In response to a request for an article for the BFC-CSB article submissions page I am providing what is a retrospective on my 35 years at Concordia University in Montreal.
I write it from the point in time where I have been retired now for seven years and have had time to look back and even to consider where things are going for those wanting to follow a career as a professor teaching and researching.
At the outset I should say that my role as a professor was only one dimension of my career at Concordia University. Between 1977 and the mid-1990s I was a partime instructor/lecturer in the Department of Sociology and Anthropology, teaching introductory courses and more advanced courses in the Sociology Of Education.
In 1986 my role at Concordia was expanded to include my work as the Manager of the Access Centre for Students with Disabilities, a post I held until my retirement at the end of November 2012.
My teaching career was my starting point and it came just after I completed my M.A. in Sociology in June of 1977. I immediately went to the Chair of the Department of Sociology where I asked him if there were any teaching possibilities in the fall of 1977. He indicated that he would let me know and at the end of August he called me giving me a Thursday evening 3 hour class. I jumped at the chance.
I was lucky to get the opportunity to teach and as I look back it strikes me that I was a known quantity to him. I had completed both my undergraduate and graduate studies in the department; so I had a good reputation as a solid teacher. I had worked with professors where teaching was valued and my work as a TA was the evidence for that. At a time when many other graduate students were going for research assistantships I choose to go for teaching assistantships, a decision I feel gave me a leg up on my first position, opening the door for other teaching contracts.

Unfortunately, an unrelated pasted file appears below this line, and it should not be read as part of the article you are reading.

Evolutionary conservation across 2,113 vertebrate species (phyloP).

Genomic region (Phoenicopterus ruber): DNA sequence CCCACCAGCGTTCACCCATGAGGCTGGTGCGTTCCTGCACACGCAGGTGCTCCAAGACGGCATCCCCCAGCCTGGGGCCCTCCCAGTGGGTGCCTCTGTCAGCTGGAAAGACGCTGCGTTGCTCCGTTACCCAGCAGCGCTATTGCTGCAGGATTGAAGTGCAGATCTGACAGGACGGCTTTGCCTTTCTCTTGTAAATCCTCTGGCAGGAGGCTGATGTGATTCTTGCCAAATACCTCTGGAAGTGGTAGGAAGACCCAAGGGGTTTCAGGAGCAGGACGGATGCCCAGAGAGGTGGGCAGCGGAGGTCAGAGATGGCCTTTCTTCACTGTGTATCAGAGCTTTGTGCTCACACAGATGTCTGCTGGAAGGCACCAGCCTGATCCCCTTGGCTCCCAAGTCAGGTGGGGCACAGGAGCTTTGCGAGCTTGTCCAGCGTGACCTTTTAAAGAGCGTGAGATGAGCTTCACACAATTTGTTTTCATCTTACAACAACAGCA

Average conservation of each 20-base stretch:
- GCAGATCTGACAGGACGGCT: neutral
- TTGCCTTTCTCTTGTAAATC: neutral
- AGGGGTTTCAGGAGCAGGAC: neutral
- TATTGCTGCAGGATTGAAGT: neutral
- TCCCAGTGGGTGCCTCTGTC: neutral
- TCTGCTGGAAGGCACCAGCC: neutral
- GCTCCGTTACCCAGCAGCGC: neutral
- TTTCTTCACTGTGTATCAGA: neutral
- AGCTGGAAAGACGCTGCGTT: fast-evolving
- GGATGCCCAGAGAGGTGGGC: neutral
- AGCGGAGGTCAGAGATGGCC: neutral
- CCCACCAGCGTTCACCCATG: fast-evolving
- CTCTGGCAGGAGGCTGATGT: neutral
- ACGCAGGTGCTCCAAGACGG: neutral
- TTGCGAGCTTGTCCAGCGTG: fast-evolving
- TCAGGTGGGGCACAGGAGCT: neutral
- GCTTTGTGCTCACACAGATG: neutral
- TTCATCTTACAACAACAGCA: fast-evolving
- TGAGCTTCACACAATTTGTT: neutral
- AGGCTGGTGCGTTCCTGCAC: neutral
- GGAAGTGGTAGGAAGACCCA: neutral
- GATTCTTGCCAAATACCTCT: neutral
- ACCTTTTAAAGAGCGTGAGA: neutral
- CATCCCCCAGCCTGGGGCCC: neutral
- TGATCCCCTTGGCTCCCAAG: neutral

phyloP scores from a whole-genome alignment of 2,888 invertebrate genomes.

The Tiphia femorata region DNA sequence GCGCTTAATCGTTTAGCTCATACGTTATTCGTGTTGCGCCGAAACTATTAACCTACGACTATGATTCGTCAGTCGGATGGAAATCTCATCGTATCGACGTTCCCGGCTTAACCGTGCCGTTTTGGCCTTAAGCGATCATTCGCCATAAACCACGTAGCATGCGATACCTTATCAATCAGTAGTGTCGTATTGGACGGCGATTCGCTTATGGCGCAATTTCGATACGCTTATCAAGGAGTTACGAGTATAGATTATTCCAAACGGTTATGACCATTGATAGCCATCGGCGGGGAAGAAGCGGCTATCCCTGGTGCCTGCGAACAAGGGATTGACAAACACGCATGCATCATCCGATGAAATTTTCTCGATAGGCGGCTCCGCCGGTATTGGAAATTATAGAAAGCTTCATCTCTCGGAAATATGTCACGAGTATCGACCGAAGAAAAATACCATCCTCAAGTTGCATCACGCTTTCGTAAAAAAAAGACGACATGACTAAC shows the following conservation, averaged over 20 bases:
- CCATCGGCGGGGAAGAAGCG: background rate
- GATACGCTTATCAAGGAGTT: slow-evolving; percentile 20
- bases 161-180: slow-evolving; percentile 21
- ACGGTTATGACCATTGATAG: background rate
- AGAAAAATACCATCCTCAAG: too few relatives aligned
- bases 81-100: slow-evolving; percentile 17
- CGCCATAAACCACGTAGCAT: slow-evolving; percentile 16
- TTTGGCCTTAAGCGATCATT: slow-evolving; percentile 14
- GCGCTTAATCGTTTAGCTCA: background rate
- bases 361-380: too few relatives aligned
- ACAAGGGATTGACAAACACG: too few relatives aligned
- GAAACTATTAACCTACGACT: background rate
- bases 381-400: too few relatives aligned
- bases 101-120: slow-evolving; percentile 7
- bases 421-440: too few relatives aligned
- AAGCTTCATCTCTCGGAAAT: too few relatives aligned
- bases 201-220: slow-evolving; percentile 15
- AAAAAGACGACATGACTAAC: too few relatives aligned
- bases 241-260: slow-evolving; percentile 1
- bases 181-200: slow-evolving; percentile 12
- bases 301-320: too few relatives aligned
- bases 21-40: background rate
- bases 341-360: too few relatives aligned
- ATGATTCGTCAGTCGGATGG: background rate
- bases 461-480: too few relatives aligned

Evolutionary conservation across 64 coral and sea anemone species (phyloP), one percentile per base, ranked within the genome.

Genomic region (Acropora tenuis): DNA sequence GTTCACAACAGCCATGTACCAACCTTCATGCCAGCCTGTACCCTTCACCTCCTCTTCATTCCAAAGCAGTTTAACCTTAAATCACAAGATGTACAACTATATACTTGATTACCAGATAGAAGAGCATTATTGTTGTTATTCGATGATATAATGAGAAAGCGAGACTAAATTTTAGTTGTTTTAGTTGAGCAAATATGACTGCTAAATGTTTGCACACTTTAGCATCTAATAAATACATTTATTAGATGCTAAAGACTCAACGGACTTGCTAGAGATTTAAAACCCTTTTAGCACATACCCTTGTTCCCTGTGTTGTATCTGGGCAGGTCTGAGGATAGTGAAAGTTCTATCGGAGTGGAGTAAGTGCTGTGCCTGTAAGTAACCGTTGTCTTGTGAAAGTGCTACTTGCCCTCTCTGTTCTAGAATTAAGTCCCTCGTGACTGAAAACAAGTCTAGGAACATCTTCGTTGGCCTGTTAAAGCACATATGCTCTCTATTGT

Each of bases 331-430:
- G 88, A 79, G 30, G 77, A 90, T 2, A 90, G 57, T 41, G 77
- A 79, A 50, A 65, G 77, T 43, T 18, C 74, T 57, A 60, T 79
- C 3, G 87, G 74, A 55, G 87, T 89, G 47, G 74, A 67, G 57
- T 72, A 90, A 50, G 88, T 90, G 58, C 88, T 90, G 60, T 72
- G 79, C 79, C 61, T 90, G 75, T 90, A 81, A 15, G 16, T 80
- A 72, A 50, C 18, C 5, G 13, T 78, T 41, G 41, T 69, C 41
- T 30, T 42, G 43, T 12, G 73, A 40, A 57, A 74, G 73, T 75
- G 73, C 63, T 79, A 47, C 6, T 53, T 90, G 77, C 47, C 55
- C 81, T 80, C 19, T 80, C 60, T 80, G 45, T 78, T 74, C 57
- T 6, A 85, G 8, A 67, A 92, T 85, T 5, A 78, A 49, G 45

In preparing myself as a visually impaired professor, I put in place many of the supports that I needed. For example, I lined up readers to help me deal with grading of papers and exams. At the time my mother was a great help. Later after I married my wife, Coralie, she picked up the support role and many times over Christmas holidays we graded papers together!
When it was possible to have multiple choice exams graded using computerized answer sheets, I took advantage of that service.
Choosing course textbooks was a challenge. Again readers helped here. I took advantage of books sent to professors by publishers for use in their courses and often selected from these desktop publications.
As we came to the end of the 1980s I was very pleased to allow students to submit term papers to me on disks. WordPerfect was the word processing software that many were using and that made my grading more independent-something I so valued. I’d write comments and print them out and give to the students.
My one challenge was the handling of exams where supervision of students was the concern.. Final exams were handled by the Exams Office where they hired invigilators to take care of the supervision component. The challenge was for midterms where professors usually handled this task themselves. I did take this issue back to the Chair and we discussed it and we came to an arrangement where he recruited a TA to help here. Budget was found and this was the system we used when I taught.
I enjoyed my teaching career and kept my hand in it, even expanding my role as a professor to offer workshops to faculty on how to work with students with disabilities in the classroom I was honoured when people in the faculty development area asked me to work with them on designing workshops for faculty.
In terms of moving into the future I follow with interest where online teaching is going for both students and faculty with disabilities. Just how accessible are the software tools being used today. BlackBoard is one example where it took some time to get accessibility features built into the product. Developments move quickly in the software development area and changes around features can suddenly break the accessibility of the package with consequences for all users with disabilities.
Being an optimist I do feel that we are living in a good time and I urge educators and advocates to engage with each other to move forward to a more inclusive post-secondary system. Think outside of the box and be creative!
Leo A. Bissonnette, Ph.D.